Dennis Elsas and Bill Wyman (Photo courtesy of Dennis Elsas Archives)

Dennis Elsas and Bill Wyman (Photo: Dennis Elsas Archives; used with permission)

Dennis Elsas: You start the [Rolling With the Stones] book off in the Birth of a Band chapter. You say that “I can start with myself or I can start with Keith. But I think it should be Brian. Because we were his brainchild and it was Brian who named us. He was the driving force behind the band. Brian was the original Rolling Stone.” Can you tell us a little more about that?

Bill Wyman: He created the band. It was his idea. It was his idea to play blues when blues was unheard of in England, really, apart from probably a maximum of 50 people, I would think, and some people in the jazz fraternity. You couldn’t buy blues records in shops; they didn’t exist. They [weren’t] played on the radio hardly ever. You might get one odd track by Big Bill Broonzy on a jazz program… It was so rare you didn’t know about the existence of it. Brian found out about it and he wanted to form a band to play this, which was totally un-commercial at the time. And then he spent about six months trying to put bands together… various members that knew something about blues.

The Rolling Stones pose for a group portait in Teddington, London in 1964. (Photo © Terry O’Neill/Iconic Images 2016)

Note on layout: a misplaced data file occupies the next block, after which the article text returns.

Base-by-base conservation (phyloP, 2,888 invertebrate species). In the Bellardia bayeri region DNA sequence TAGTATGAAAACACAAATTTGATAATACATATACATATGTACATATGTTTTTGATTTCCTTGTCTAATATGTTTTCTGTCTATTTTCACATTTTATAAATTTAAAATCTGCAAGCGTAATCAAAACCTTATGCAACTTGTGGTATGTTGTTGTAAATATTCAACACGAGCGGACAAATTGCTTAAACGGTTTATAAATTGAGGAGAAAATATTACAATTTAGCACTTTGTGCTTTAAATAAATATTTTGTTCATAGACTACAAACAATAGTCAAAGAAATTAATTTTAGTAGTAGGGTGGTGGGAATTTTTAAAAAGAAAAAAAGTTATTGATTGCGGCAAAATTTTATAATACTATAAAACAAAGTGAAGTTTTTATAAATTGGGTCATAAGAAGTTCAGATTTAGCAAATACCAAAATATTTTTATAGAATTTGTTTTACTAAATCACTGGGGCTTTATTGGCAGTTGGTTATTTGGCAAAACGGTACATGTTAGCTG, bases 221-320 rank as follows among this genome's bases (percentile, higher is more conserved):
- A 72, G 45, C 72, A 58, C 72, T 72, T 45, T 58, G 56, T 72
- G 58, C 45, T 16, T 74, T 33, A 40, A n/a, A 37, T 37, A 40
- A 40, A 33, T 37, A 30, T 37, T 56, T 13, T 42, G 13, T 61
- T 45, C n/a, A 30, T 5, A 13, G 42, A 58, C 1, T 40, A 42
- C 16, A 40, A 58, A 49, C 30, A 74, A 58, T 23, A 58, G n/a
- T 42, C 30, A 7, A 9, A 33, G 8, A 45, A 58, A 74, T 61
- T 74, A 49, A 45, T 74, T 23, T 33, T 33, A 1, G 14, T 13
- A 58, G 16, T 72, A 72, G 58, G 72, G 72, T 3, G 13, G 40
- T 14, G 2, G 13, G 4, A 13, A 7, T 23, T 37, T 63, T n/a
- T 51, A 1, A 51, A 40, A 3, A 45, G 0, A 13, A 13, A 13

The Rolling Stones pose for a group portait in Teddington, London in 1964. That’s Wyman on the right. (Photo © Terry O’Neill/Iconic Images 2016. Used with permission)

Ian Stewart was the first to join, the piano player who became our roadie, and we all loved him. He died in the ’80s. And then at a later time, Mick came along and he brought Keith. And then a few other members left. Brian’s idea of blues was Muddy Waters, and Elmore James, and Jimmy Reed and people like that. Whereas Mick and Keith brought him Bo Diddley, Chuck Berry and people like that. And they kind of had a pseudo-Stones band from their first gig in July of ’62 up until the end of the year where they played sometimes three or four gigs on a month or something, just odd things with various conglomerations of other musicians and drummers and things. Then I joined in December with my drummer, who’d played with them on and off.